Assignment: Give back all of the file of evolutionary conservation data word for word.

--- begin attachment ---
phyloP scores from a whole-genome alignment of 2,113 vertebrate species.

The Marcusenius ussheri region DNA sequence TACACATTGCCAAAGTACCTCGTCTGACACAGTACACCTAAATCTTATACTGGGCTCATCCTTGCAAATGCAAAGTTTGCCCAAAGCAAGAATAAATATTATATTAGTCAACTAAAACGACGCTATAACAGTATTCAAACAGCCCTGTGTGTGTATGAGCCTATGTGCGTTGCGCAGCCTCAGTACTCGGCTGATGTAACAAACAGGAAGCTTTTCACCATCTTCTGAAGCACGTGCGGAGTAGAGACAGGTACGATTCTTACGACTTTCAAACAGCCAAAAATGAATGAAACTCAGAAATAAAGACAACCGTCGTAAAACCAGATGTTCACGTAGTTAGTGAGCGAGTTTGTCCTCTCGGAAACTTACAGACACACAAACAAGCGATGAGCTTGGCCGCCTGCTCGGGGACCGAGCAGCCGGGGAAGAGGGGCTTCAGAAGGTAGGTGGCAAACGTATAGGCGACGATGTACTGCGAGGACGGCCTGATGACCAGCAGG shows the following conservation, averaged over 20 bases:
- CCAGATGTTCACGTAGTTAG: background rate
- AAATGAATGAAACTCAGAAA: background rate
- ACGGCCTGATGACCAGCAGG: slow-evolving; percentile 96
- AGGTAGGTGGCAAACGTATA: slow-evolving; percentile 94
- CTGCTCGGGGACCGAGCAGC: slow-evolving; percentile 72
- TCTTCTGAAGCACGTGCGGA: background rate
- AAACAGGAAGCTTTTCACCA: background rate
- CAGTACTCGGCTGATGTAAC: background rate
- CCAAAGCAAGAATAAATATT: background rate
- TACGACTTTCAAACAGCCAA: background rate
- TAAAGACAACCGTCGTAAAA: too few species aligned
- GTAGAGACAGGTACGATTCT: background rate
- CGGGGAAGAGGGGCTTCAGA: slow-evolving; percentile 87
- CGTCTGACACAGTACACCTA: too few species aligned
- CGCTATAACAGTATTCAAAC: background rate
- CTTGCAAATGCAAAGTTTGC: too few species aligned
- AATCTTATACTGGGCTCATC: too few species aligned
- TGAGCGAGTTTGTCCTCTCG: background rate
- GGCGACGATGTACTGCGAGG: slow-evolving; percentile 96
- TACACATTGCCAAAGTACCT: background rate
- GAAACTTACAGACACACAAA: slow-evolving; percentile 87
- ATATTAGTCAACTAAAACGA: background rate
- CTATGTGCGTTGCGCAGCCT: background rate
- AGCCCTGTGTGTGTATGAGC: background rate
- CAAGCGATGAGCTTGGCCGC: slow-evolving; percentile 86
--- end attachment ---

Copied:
phyloP scores from a whole-genome alignment of 2,113 vertebrate species.

The Marcusenius ussheri region DNA sequence TACACATTGCCAAAGTACCTCGTCTGACACAGTACACCTAAATCTTATACTGGGCTCATCCTTGCAAATGCAAAGTTTGCCCAAAGCAAGAATAAATATTATATTAGTCAACTAAAACGACGCTATAACAGTATTCAAACAGCCCTGTGTGTGTATGAGCCTATGTGCGTTGCGCAGCCTCAGTACTCGGCTGATGTAACAAACAGGAAGCTTTTCACCATCTTCTGAAGCACGTGCGGAGTAGAGACAGGTACGATTCTTACGACTTTCAAACAGCCAAAAATGAATGAAACTCAGAAATAAAGACAACCGTCGTAAAACCAGATGTTCACGTAGTTAGTGAGCGAGTTTGTCCTCTCGGAAACTTACAGACACACAAACAAGCGATGAGCTTGGCCGCCTGCTCGGGGACCGAGCAGCCGGGGAAGAGGGGCTTCAGAAGGTAGGTGGCAAACGTATAGGCGACGATGTACTGCGAGGACGGCCTGATGACCAGCAGG shows the following conservation, averaged over 20 bases:
- CCAGATGTTCACGTAGTTAG: background rate
- AAATGAATGAAACTCAGAAA: background rate
- ACGGCCTGATGACCAGCAGG: slow-evolving; percentile 96
- AGGTAGGTGGCAAACGTATA: slow-evolving; percentile 94
- CTGCTCGGGGACCGAGCAGC: slow-evolving; percentile 72
- TCTTCTGAAGCACGTGCGGA: background rate
- AAACAGGAAGCTTTTCACCA: background rate
- CAGTACTCGGCTGATGTAAC: background rate
- CCAAAGCAAGAATAAATATT: background rate
- TACGACTTTCAAACAGCCAA: background rate
- TAAAGACAACCGTCGTAAAA: too few species aligned
- GTAGAGACAGGTACGATTCT: background rate
- CGGGGAAGAGGGGCTTCAGA: slow-evolving; percentile 87
- CGTCTGACACAGTACACCTA: too few species aligned
- CGCTATAACAGTATTCAAAC: background rate
- CTTGCAAATGCAAAGTTTGC: too few species aligned
- AATCTTATACTGGGCTCATC: too few species aligned
- TGAGCGAGTTTGTCCTCTCG: background rate
- GGCGACGATGTACTGCGAGG: slow-evolving; percentile 96
- TACACATTGCCAAAGTACCT: background rate
- GAAACTTACAGACACACAAA: slow-evolving; percentile 87
- ATATTAGTCAACTAAAACGA: background rate
- CTATGTGCGTTGCGCAGCCT: background rate
- AGCCCTGTGTGTGTATGAGC: background rate
- CAAGCGATGAGCTTGGCCGC: slow-evolving; percentile 86